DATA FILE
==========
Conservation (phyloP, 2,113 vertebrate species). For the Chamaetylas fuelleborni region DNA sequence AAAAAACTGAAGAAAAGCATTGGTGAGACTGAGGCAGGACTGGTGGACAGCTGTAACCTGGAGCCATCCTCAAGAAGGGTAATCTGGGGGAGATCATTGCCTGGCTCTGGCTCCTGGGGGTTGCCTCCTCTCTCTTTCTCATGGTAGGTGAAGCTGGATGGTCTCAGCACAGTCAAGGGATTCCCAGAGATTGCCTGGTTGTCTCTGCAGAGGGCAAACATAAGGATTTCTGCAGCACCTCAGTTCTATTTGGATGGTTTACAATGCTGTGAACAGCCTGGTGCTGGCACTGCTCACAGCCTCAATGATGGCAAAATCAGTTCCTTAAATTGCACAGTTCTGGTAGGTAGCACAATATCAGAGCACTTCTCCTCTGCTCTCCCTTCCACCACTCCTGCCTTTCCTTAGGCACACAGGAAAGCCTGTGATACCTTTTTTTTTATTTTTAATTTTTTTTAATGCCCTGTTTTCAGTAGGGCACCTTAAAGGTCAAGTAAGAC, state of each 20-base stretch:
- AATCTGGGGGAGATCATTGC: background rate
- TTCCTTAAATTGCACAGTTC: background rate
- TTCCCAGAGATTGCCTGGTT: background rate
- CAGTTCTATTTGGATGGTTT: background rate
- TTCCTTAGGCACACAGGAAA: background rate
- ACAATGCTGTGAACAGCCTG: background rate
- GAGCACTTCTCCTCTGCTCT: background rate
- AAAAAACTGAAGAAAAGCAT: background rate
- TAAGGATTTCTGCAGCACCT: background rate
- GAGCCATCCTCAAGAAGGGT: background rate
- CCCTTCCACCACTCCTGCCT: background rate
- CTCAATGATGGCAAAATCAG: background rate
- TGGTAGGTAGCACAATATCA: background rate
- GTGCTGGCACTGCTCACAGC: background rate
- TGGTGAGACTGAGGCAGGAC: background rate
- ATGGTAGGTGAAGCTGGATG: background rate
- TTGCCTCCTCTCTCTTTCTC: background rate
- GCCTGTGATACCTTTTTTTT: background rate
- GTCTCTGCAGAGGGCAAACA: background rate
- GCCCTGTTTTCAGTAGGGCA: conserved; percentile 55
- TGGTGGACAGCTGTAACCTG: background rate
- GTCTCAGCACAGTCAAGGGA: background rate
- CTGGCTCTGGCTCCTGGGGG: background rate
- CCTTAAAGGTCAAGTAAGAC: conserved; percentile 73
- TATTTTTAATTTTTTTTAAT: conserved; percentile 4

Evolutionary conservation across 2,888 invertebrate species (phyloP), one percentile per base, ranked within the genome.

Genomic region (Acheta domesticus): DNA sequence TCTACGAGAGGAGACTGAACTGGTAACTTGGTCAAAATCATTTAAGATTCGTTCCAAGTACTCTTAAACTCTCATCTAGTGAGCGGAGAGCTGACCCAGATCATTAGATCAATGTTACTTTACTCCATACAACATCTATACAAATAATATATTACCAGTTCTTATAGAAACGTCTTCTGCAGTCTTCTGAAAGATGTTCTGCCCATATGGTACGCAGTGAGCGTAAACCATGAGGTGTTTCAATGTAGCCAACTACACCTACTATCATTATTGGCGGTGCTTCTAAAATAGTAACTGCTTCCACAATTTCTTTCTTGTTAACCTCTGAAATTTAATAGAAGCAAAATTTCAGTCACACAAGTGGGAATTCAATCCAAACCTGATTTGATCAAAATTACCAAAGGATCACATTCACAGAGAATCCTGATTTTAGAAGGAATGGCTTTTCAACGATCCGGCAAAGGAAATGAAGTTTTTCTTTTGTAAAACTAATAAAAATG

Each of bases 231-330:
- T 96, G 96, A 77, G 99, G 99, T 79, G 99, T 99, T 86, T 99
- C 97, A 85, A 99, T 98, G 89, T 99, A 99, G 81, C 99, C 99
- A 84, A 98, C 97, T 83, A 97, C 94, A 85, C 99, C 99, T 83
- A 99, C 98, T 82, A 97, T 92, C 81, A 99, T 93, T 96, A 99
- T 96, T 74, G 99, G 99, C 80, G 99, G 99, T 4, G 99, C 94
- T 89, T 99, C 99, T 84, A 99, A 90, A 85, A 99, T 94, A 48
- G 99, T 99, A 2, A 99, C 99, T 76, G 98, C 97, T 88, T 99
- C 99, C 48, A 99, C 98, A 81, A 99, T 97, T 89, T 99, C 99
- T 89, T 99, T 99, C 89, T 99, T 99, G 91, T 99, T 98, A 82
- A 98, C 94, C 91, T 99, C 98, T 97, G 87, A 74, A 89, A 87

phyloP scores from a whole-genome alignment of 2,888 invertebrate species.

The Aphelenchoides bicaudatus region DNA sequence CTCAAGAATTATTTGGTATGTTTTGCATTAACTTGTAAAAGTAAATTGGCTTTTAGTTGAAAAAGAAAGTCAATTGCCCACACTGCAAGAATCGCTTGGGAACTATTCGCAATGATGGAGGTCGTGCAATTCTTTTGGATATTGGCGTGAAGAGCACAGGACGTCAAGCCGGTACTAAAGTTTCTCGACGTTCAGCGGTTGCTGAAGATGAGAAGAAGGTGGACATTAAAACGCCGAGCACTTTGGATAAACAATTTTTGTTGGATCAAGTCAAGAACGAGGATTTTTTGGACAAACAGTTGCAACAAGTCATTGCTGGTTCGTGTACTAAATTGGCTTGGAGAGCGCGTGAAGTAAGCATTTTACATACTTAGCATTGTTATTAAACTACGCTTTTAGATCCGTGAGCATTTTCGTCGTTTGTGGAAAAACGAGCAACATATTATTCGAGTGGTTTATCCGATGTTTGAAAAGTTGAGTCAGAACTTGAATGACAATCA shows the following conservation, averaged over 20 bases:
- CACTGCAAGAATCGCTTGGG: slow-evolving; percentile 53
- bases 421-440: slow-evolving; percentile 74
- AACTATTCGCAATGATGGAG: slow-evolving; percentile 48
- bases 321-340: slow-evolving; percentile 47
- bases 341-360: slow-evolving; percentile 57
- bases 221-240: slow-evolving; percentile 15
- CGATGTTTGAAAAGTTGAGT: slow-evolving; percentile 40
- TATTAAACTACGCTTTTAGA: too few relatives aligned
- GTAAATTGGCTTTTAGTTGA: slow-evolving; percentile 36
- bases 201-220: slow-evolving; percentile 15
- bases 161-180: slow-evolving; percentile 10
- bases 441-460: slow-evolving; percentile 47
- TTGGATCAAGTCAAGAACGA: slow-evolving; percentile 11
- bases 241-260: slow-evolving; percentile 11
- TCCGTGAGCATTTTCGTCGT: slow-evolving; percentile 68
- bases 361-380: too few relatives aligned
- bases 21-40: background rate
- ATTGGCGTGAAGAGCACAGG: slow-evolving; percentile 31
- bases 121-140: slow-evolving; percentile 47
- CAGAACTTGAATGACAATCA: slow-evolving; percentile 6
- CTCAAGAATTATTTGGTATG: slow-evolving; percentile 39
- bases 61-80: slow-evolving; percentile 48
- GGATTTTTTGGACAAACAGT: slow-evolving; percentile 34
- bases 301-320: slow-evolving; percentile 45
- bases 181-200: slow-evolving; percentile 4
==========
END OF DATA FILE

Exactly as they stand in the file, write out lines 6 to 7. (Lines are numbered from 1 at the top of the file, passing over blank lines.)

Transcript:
- TTCCTTAGGCACACAGGAAA: background rate
- ACAATGCTGTGAACAGCCTG: background rate